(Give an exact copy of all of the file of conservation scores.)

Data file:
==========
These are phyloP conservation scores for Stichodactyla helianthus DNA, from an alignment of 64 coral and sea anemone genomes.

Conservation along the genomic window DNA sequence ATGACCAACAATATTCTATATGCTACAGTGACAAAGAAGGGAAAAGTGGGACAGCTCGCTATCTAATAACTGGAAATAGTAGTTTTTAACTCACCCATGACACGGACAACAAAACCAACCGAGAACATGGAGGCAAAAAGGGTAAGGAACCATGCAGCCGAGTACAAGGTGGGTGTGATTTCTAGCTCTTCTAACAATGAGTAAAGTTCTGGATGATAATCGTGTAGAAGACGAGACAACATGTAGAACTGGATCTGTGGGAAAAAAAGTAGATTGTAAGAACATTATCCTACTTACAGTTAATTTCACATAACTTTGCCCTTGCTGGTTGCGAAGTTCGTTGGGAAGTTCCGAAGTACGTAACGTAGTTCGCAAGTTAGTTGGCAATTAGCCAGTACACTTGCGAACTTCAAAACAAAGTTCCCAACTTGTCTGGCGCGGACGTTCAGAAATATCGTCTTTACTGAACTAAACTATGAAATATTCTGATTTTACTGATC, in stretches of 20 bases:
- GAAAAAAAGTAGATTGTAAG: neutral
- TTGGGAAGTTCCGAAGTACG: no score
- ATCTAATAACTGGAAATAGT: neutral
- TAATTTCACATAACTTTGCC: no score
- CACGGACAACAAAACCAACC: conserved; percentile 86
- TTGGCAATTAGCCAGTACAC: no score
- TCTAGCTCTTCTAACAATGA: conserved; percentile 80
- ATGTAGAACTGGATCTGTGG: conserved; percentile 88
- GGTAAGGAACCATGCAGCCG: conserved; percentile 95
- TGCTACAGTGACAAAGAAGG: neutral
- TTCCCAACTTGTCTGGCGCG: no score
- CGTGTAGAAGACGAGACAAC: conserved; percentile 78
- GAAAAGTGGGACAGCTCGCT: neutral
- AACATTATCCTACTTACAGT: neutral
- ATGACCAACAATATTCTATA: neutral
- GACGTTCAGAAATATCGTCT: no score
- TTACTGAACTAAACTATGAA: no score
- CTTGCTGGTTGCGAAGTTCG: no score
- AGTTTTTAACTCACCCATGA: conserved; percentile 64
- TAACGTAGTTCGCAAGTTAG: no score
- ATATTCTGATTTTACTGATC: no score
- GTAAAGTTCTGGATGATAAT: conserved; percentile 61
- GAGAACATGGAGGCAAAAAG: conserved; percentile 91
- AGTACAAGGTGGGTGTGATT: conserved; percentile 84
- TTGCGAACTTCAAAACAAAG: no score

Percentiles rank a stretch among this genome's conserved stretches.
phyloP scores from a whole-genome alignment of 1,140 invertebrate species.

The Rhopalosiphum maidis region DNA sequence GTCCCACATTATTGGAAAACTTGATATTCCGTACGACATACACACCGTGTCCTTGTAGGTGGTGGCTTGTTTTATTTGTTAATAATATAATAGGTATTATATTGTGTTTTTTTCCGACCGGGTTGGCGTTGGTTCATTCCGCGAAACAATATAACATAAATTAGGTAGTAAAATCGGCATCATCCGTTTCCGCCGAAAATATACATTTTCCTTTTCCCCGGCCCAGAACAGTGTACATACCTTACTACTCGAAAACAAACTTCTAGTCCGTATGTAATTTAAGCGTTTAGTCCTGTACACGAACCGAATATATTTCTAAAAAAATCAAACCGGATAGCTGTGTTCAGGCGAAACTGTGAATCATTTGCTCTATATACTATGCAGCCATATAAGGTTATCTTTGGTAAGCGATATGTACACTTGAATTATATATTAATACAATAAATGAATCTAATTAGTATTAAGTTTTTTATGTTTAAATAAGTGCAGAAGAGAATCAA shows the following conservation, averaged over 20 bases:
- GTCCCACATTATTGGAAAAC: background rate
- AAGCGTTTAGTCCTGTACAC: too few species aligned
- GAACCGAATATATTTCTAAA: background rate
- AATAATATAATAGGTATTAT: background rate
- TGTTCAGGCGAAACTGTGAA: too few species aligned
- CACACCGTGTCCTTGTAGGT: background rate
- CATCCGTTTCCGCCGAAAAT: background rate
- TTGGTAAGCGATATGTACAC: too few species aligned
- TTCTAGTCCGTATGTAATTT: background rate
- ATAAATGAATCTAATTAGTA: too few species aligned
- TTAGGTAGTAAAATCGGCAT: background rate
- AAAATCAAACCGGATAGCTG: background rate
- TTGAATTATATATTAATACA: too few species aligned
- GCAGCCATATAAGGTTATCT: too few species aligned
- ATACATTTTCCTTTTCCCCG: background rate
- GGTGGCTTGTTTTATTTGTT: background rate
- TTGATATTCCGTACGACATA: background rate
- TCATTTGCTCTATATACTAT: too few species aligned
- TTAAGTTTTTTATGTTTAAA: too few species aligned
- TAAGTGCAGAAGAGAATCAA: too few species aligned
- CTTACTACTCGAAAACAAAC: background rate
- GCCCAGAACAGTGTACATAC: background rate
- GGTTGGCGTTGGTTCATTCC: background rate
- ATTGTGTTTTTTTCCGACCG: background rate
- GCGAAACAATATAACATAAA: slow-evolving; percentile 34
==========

These are phyloP conservation scores for Stichodactyla helianthus DNA, from an alignment of 64 coral and sea anemone genomes.

Conservation along the genomic window DNA sequence ATGACCAACAATATTCTATATGCTACAGTGACAAAGAAGGGAAAAGTGGGACAGCTCGCTATCTAATAACTGGAAATAGTAGTTTTTAACTCACCCATGACACGGACAACAAAACCAACCGAGAACATGGAGGCAAAAAGGGTAAGGAACCATGCAGCCGAGTACAAGGTGGGTGTGATTTCTAGCTCTTCTAACAATGAGTAAAGTTCTGGATGATAATCGTGTAGAAGACGAGACAACATGTAGAACTGGATCTGTGGGAAAAAAAGTAGATTGTAAGAACATTATCCTACTTACAGTTAATTTCACATAACTTTGCCCTTGCTGGTTGCGAAGTTCGTTGGGAAGTTCCGAAGTACGTAACGTAGTTCGCAAGTTAGTTGGCAATTAGCCAGTACACTTGCGAACTTCAAAACAAAGTTCCCAACTTGTCTGGCGCGGACGTTCAGAAATATCGTCTTTACTGAACTAAACTATGAAATATTCTGATTTTACTGATC, in stretches of 20 bases:
- GAAAAAAAGTAGATTGTAAG: neutral
- TTGGGAAGTTCCGAAGTACG: no score
- ATCTAATAACTGGAAATAGT: neutral
- TAATTTCACATAACTTTGCC: no score
- CACGGACAACAAAACCAACC: conserved; percentile 86
- TTGGCAATTAGCCAGTACAC: no score
- TCTAGCTCTTCTAACAATGA: conserved; percentile 80
- ATGTAGAACTGGATCTGTGG: conserved; percentile 88
- GGTAAGGAACCATGCAGCCG: conserved; percentile 95
- TGCTACAGTGACAAAGAAGG: neutral
- TTCCCAACTTGTCTGGCGCG: no score
- CGTGTAGAAGACGAGACAAC: conserved; percentile 78
- GAAAAGTGGGACAGCTCGCT: neutral
- AACATTATCCTACTTACAGT: neutral
- ATGACCAACAATATTCTATA: neutral
- GACGTTCAGAAATATCGTCT: no score
- TTACTGAACTAAACTATGAA: no score
- CTTGCTGGTTGCGAAGTTCG: no score
- AGTTTTTAACTCACCCATGA: conserved; percentile 64
- TAACGTAGTTCGCAAGTTAG: no score
- ATATTCTGATTTTACTGATC: no score
- GTAAAGTTCTGGATGATAAT: conserved; percentile 61
- GAGAACATGGAGGCAAAAAG: conserved; percentile 91
- AGTACAAGGTGGGTGTGATT: conserved; percentile 84
- TTGCGAACTTCAAAACAAAG: no score

Percentiles rank a stretch among this genome's conserved stretches.
phyloP scores from a whole-genome alignment of 1,140 invertebrate species.

The Rhopalosiphum maidis region DNA sequence GTCCCACATTATTGGAAAACTTGATATTCCGTACGACATACACACCGTGTCCTTGTAGGTGGTGGCTTGTTTTATTTGTTAATAATATAATAGGTATTATATTGTGTTTTTTTCCGACCGGGTTGGCGTTGGTTCATTCCGCGAAACAATATAACATAAATTAGGTAGTAAAATCGGCATCATCCGTTTCCGCCGAAAATATACATTTTCCTTTTCCCCGGCCCAGAACAGTGTACATACCTTACTACTCGAAAACAAACTTCTAGTCCGTATGTAATTTAAGCGTTTAGTCCTGTACACGAACCGAATATATTTCTAAAAAAATCAAACCGGATAGCTGTGTTCAGGCGAAACTGTGAATCATTTGCTCTATATACTATGCAGCCATATAAGGTTATCTTTGGTAAGCGATATGTACACTTGAATTATATATTAATACAATAAATGAATCTAATTAGTATTAAGTTTTTTATGTTTAAATAAGTGCAGAAGAGAATCAA shows the following conservation, averaged over 20 bases:
- GTCCCACATTATTGGAAAAC: background rate
- AAGCGTTTAGTCCTGTACAC: too few species aligned
- GAACCGAATATATTTCTAAA: background rate
- AATAATATAATAGGTATTAT: background rate
- TGTTCAGGCGAAACTGTGAA: too few species aligned
- CACACCGTGTCCTTGTAGGT: background rate
- CATCCGTTTCCGCCGAAAAT: background rate
- TTGGTAAGCGATATGTACAC: too few species aligned
- TTCTAGTCCGTATGTAATTT: background rate
- ATAAATGAATCTAATTAGTA: too few species aligned
- TTAGGTAGTAAAATCGGCAT: background rate
- AAAATCAAACCGGATAGCTG: background rate
- TTGAATTATATATTAATACA: too few species aligned
- GCAGCCATATAAGGTTATCT: too few species aligned
- ATACATTTTCCTTTTCCCCG: background rate
- GGTGGCTTGTTTTATTTGTT: background rate
- TTGATATTCCGTACGACATA: background rate
- TCATTTGCTCTATATACTAT: too few species aligned
- TTAAGTTTTTTATGTTTAAA: too few species aligned
- TAAGTGCAGAAGAGAATCAA: too few species aligned
- CTTACTACTCGAAAACAAAC: background rate
- GCCCAGAACAGTGTACATAC: background rate
- GGTTGGCGTTGGTTCATTCC: background rate
- ATTGTGTTTTTTTCCGACCG: background rate
- GCGAAACAATATAACATAAA: slow-evolving; percentile 34